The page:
Considering moving into an old age home? Here are some tips…

 

Hands-with-houseIn developed countries, a fair number of the old and infirm live in care homes, personal care centres and adult family homes – all different ways of calling what is essentially an old age home. Living in an old age home is not seen as a sign of dereliction of duty on the part of the children nor do the elderly feel deserted (not always anyway).  The reason for this is that the elderly get better care, better medical support and qualified supervision at these care homes than they can ever get from their own children (who may not be qualified to provide such a level of service).

In India on the other hand, even today, the phrase “old age home” carries only negative connotations.  It is usually used as a synonym for a destitute home and means that the children have deserted the elder person – which reflects very badly on the children as well as the parents (for having brought up such children!).

However, this mindset is gradually changing thanks to a few good and affordable care homes that have come up in the recent past.  These care homes provide independent or semi-independent accommodation, shared kitchen facilities, volunteering opportunities at various levels to suit every individual, assisted living support, regular medical attention and support, companionship, and group activities to keep everyone engaged and active through the day.

So, at some point in time, if you have ever wished for a nice place where you would be looked after by professionals, do not dismiss the thought because of the negative emotions attached to the phrase “old age home”. Do consider them a viable option, and check out a few of them before making any final decisions.

Here are a list of things you need to look out for/do while evaluating a care home for yourself or your parents:

  • Consult all family members and get their acceptance before embarking on the evaluation process.
  • Make a clear list of your needs, for now and for the future.
  • Set a budget.  Residential options including buying the property outright (usually valid only till your lifetime and will revert back to the care home after your passing), leasing and renting.  In additional, there will also be a monthly component involved.  So your budget should take into account the one-time costs and the recurring costs involved.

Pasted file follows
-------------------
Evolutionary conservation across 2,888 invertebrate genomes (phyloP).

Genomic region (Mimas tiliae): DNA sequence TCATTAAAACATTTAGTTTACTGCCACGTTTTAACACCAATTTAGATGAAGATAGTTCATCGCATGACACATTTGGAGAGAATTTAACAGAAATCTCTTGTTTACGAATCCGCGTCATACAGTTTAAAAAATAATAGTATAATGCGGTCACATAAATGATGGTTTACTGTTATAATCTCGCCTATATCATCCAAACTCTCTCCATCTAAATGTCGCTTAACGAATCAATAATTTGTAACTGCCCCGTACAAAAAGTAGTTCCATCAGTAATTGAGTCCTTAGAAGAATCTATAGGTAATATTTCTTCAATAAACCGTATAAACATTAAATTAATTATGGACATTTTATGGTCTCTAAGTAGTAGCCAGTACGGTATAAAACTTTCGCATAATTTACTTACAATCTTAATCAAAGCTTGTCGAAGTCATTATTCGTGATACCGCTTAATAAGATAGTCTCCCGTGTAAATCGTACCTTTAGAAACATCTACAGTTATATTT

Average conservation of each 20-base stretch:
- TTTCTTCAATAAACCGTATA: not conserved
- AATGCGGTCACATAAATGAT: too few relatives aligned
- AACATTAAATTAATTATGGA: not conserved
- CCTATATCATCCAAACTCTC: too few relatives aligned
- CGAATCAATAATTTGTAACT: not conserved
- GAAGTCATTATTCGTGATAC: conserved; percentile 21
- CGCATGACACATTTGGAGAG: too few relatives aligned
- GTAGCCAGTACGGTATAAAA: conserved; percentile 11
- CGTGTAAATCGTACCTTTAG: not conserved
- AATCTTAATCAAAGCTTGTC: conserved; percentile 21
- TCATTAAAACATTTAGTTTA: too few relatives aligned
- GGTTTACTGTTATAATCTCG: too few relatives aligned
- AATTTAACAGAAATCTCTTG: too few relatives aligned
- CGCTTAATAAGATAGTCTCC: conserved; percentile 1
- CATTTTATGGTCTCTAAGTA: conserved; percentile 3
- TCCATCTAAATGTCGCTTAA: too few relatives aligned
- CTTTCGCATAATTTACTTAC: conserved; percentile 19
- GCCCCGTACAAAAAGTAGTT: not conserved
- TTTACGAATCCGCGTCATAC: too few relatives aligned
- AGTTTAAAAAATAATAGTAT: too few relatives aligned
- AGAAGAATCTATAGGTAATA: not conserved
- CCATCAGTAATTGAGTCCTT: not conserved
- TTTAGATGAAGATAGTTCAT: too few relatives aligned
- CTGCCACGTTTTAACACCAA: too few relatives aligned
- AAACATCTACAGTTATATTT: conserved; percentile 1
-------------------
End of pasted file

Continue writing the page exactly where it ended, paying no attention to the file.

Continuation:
• Check whether the home will provide for your physical, social, spiritual and emotional needs.
  • Don’t go by other peoples’ opinions.  Go visit the place personally, inspect each facility critically and make sure you will be happy and comfortable in the surroundings.
  • Talk to people already residing in the home.  See if they are people you would like to grow old with. If the management and staff are reluctant to let you talk to the residents that is not a good sign.
  • Talk to the staff.  Watch how they deal with the other residents.  Are they courteous?  Are the caring?  Are they attentive?  Don’t get taken in by the marketing spiel.
  • Check if you will have enough independence and privacy, when required.  Ideally, you should have at least a room for yourself so that you have a place all your own when you need it.
  • Ensure that visits from family are unrestricted and that visitors will have a place to stay when they visit.  Also check and make sure the home does not restrict you from visiting friends and relatives when you want to.
  • Ensure that you are completely convinced that the place is geared to take care of you not just now but also later when you are older and may have more needs.  Remember there may come a time when you may need extensive support and ensure that the place you choose can handle such a situation.
  • Check all the documents and fine print thoroughly.
  • If the option is available, stay there on a short term rental basis before committing. If you finally decide to move in, do a thorough job of all the document work and keep a copy of all the documents and receipts safely.  Have some relative or friend living outside keep a copy for emergencies.
  • Finally, provide proper instructions on what to do and who to call in case of emergency.
  • Not all homes are right for everyone. So choose the right home wisely.

One final word of advice – Make sure that the final decision is that of the person who is going to stay at the care home.  Every person should have the right to say “no” to the option of staying at a care home – even without having to provide any justification for the decision.

Leave a Reply

Your email address will not be published. Required fields are marked *

You may use these HTML tags and attributes: <a href="" title=""> <abbr title=""> <acronym title=""> <b> <blockquote cite=""> <cite> <code> <del datetime=""> <em> <i> <q cite=""> <strike> <strong>